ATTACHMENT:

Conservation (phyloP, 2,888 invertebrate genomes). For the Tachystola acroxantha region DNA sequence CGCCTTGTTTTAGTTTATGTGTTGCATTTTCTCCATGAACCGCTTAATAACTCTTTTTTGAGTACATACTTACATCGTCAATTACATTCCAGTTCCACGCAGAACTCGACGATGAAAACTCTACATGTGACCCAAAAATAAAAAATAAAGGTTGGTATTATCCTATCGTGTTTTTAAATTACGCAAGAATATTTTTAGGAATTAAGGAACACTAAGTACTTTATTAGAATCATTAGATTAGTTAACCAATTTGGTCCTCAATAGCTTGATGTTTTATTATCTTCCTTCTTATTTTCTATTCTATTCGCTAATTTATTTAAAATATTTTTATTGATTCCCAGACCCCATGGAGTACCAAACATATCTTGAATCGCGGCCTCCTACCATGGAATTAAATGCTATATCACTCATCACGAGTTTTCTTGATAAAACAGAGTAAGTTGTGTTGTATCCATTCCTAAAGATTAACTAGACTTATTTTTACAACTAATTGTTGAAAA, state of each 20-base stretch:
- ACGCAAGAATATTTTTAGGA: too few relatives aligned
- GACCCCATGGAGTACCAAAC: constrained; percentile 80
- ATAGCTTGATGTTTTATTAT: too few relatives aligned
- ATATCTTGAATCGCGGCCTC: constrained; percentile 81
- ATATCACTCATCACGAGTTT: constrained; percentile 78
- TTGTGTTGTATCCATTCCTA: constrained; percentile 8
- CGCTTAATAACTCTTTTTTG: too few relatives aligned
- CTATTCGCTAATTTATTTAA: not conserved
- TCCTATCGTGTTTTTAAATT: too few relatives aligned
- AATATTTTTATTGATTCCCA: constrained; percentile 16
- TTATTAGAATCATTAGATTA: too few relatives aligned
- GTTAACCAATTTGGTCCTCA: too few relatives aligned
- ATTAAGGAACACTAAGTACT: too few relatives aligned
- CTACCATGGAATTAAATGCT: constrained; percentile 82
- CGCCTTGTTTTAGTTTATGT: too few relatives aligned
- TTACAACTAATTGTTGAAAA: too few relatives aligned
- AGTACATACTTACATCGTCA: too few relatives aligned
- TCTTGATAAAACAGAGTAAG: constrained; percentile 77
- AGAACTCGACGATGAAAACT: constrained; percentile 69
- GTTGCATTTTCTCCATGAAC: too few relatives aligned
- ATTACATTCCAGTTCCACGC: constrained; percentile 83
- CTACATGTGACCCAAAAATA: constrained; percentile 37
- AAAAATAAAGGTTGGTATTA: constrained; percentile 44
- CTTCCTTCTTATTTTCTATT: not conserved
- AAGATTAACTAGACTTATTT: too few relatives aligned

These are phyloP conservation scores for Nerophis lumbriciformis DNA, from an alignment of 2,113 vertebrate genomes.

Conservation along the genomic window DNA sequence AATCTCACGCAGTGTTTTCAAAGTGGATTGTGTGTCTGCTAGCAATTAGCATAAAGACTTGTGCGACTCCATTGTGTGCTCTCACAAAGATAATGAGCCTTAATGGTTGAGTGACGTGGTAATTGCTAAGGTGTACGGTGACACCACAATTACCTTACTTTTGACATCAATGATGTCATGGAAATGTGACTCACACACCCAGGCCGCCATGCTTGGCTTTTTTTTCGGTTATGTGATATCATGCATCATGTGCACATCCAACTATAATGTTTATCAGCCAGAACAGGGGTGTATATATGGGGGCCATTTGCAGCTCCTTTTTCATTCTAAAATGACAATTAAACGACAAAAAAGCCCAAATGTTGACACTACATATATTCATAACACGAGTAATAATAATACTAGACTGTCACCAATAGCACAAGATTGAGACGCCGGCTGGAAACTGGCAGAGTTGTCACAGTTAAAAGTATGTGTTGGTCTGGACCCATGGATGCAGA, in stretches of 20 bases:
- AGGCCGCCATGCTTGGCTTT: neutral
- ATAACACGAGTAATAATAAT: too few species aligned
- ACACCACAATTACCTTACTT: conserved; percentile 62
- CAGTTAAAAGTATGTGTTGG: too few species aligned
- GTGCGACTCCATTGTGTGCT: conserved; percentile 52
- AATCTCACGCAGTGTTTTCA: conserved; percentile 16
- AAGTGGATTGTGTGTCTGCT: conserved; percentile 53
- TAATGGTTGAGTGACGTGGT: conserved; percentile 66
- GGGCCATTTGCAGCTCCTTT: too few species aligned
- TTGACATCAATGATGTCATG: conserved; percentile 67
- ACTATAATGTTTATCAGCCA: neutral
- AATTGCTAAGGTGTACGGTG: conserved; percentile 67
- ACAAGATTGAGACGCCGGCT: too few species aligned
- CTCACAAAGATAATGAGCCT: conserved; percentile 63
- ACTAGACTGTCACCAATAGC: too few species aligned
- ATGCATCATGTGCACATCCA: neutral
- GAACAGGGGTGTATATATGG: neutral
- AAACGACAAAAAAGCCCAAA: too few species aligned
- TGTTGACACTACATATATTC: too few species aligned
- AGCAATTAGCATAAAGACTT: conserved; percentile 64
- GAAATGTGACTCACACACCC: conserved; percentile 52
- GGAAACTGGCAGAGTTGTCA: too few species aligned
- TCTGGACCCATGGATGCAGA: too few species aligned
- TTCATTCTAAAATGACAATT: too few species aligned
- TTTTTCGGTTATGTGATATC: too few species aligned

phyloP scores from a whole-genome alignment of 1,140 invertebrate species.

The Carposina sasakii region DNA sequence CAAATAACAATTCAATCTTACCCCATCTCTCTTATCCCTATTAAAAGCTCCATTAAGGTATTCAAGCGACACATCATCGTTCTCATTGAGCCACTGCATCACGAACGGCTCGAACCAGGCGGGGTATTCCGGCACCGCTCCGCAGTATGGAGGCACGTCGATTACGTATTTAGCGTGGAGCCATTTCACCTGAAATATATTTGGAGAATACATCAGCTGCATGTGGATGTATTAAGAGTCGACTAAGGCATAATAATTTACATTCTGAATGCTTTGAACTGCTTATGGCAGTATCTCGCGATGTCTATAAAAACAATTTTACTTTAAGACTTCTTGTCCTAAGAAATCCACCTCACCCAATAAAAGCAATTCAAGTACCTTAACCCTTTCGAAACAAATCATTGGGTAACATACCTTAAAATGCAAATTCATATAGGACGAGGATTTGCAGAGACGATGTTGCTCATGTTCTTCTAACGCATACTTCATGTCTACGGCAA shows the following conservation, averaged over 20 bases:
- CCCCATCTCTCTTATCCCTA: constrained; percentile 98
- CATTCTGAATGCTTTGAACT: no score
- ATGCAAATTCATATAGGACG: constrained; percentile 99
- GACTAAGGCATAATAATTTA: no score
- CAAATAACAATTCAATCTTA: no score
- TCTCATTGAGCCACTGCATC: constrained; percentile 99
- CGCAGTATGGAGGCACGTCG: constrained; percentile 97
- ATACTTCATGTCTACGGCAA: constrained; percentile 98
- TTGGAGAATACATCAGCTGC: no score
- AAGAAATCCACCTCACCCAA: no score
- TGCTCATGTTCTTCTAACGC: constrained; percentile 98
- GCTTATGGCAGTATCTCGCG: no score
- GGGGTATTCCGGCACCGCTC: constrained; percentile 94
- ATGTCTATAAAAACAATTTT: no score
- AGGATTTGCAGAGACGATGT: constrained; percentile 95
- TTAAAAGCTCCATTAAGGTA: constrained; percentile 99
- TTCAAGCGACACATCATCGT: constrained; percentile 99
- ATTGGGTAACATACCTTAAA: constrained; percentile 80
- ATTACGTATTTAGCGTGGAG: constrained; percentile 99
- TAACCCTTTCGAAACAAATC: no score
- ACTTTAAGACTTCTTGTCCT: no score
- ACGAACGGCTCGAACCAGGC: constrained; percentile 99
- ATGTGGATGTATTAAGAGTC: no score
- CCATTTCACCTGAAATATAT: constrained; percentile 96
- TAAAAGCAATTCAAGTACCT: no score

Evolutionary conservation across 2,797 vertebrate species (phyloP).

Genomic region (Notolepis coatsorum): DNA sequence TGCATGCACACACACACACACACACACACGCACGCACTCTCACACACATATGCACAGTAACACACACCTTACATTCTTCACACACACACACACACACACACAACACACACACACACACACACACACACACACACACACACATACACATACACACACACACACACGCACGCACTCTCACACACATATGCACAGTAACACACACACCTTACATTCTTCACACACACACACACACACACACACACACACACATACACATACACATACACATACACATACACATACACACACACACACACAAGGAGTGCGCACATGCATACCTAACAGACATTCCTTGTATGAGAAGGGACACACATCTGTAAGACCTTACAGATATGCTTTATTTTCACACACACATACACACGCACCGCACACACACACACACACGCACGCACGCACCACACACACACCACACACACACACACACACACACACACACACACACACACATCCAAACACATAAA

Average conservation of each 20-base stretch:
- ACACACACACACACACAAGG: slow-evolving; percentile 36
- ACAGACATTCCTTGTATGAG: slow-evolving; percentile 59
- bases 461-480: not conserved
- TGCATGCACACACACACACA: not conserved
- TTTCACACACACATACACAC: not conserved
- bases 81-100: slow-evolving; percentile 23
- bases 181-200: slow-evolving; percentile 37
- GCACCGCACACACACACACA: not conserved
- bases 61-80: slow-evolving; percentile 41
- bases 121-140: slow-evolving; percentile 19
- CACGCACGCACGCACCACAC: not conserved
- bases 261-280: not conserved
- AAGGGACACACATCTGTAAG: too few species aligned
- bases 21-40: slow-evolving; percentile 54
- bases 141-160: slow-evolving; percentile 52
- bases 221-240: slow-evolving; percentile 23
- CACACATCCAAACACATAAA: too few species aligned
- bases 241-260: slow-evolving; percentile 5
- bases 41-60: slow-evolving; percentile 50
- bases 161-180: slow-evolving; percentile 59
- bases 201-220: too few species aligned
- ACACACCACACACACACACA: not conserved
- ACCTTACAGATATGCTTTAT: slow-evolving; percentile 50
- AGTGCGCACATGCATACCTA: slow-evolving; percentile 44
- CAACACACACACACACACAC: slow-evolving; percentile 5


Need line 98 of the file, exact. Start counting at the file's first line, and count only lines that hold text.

- bases 141-160: slow-evolving; percentile 52